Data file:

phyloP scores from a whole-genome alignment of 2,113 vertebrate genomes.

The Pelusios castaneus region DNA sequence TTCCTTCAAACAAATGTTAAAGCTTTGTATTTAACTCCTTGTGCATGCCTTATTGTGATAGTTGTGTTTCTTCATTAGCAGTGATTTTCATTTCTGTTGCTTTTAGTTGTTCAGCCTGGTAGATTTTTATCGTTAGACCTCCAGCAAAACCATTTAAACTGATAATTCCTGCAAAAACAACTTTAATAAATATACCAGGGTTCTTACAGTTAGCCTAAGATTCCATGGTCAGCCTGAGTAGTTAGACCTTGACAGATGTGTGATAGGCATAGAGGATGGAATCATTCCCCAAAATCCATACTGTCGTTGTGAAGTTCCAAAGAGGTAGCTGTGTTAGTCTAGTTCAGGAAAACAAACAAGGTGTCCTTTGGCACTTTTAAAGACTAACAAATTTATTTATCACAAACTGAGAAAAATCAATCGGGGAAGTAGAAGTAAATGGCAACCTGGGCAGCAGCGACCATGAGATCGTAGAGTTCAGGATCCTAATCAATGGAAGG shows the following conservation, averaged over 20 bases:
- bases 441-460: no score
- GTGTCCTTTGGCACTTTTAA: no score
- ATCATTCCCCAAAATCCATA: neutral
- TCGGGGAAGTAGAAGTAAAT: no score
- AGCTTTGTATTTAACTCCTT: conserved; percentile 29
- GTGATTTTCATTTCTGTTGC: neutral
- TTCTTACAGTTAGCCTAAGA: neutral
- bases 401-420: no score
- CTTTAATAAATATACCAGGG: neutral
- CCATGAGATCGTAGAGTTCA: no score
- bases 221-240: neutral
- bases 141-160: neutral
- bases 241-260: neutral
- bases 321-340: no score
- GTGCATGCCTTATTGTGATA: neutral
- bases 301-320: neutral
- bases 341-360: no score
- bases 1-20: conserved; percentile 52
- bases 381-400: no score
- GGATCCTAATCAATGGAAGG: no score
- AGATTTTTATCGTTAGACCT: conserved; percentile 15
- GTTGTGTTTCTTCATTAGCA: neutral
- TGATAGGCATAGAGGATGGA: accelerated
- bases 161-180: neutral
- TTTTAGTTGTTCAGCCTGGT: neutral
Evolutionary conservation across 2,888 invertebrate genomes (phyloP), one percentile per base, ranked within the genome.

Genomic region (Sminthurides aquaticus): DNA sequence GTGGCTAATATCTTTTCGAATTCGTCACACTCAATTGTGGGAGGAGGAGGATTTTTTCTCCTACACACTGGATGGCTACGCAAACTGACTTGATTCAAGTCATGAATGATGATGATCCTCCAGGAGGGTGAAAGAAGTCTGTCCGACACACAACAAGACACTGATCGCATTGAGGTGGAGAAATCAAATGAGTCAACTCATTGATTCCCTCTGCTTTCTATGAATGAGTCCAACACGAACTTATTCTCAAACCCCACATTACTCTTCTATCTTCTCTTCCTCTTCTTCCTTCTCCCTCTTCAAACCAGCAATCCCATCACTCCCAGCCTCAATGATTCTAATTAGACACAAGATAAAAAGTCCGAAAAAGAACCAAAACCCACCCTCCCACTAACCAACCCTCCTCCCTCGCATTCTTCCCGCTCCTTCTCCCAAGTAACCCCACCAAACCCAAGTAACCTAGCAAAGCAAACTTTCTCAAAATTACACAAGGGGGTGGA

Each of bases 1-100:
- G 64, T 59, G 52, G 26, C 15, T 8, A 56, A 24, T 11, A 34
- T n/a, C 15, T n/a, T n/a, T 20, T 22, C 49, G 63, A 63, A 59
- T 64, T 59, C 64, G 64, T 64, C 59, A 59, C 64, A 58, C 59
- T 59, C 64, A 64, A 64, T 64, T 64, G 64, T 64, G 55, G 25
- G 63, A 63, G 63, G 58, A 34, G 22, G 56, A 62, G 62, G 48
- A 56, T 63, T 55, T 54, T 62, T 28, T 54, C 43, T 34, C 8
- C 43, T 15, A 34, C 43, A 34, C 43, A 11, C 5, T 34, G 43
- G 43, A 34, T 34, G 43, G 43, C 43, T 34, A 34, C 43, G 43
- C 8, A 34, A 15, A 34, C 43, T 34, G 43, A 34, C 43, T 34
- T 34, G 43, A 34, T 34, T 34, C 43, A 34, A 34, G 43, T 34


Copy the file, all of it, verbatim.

phyloP scores from a whole-genome alignment of 2,113 vertebrate genomes.

The Pelusios castaneus region DNA sequence TTCCTTCAAACAAATGTTAAAGCTTTGTATTTAACTCCTTGTGCATGCCTTATTGTGATAGTTGTGTTTCTTCATTAGCAGTGATTTTCATTTCTGTTGCTTTTAGTTGTTCAGCCTGGTAGATTTTTATCGTTAGACCTCCAGCAAAACCATTTAAACTGATAATTCCTGCAAAAACAACTTTAATAAATATACCAGGGTTCTTACAGTTAGCCTAAGATTCCATGGTCAGCCTGAGTAGTTAGACCTTGACAGATGTGTGATAGGCATAGAGGATGGAATCATTCCCCAAAATCCATACTGTCGTTGTGAAGTTCCAAAGAGGTAGCTGTGTTAGTCTAGTTCAGGAAAACAAACAAGGTGTCCTTTGGCACTTTTAAAGACTAACAAATTTATTTATCACAAACTGAGAAAAATCAATCGGGGAAGTAGAAGTAAATGGCAACCTGGGCAGCAGCGACCATGAGATCGTAGAGTTCAGGATCCTAATCAATGGAAGG shows the following conservation, averaged over 20 bases:
- bases 441-460: no score
- GTGTCCTTTGGCACTTTTAA: no score
- ATCATTCCCCAAAATCCATA: neutral
- TCGGGGAAGTAGAAGTAAAT: no score
- AGCTTTGTATTTAACTCCTT: conserved; percentile 29
- GTGATTTTCATTTCTGTTGC: neutral
- TTCTTACAGTTAGCCTAAGA: neutral
- bases 401-420: no score
- CTTTAATAAATATACCAGGG: neutral
- CCATGAGATCGTAGAGTTCA: no score
- bases 221-240: neutral
- bases 141-160: neutral
- bases 241-260: neutral
- bases 321-340: no score
- GTGCATGCCTTATTGTGATA: neutral
- bases 301-320: neutral
- bases 341-360: no score
- bases 1-20: conserved; percentile 52
- bases 381-400: no score
- GGATCCTAATCAATGGAAGG: no score
- AGATTTTTATCGTTAGACCT: conserved; percentile 15
- GTTGTGTTTCTTCATTAGCA: neutral
- TGATAGGCATAGAGGATGGA: accelerated
- bases 161-180: neutral
- TTTTAGTTGTTCAGCCTGGT: neutral
Evolutionary conservation across 2,888 invertebrate genomes (phyloP), one percentile per base, ranked within the genome.

Genomic region (Sminthurides aquaticus): DNA sequence GTGGCTAATATCTTTTCGAATTCGTCACACTCAATTGTGGGAGGAGGAGGATTTTTTCTCCTACACACTGGATGGCTACGCAAACTGACTTGATTCAAGTCATGAATGATGATGATCCTCCAGGAGGGTGAAAGAAGTCTGTCCGACACACAACAAGACACTGATCGCATTGAGGTGGAGAAATCAAATGAGTCAACTCATTGATTCCCTCTGCTTTCTATGAATGAGTCCAACACGAACTTATTCTCAAACCCCACATTACTCTTCTATCTTCTCTTCCTCTTCTTCCTTCTCCCTCTTCAAACCAGCAATCCCATCACTCCCAGCCTCAATGATTCTAATTAGACACAAGATAAAAAGTCCGAAAAAGAACCAAAACCCACCCTCCCACTAACCAACCCTCCTCCCTCGCATTCTTCCCGCTCCTTCTCCCAAGTAACCCCACCAAACCCAAGTAACCTAGCAAAGCAAACTTTCTCAAAATTACACAAGGGGGTGGA

Each of bases 1-100:
- G 64, T 59, G 52, G 26, C 15, T 8, A 56, A 24, T 11, A 34
- T n/a, C 15, T n/a, T n/a, T 20, T 22, C 49, G 63, A 63, A 59
- T 64, T 59, C 64, G 64, T 64, C 59, A 59, C 64, A 58, C 59
- T 59, C 64, A 64, A 64, T 64, T 64, G 64, T 64, G 55, G 25
- G 63, A 63, G 63, G 58, A 34, G 22, G 56, A 62, G 62, G 48
- A 56, T 63, T 55, T 54, T 62, T 28, T 54, C 43, T 34, C 8
- C 43, T 15, A 34, C 43, A 34, C 43, A 11, C 5, T 34, G 43
- G 43, A 34, T 34, G 43, G 43, C 43, T 34, A 34, C 43, G 43
- C 8, A 34, A 15, A 34, C 43, T 34, G 43, A 34, C 43, T 34
- T 34, G 43, A 34, T 34, T 34, C 43, A 34, A 34, G 43, T 34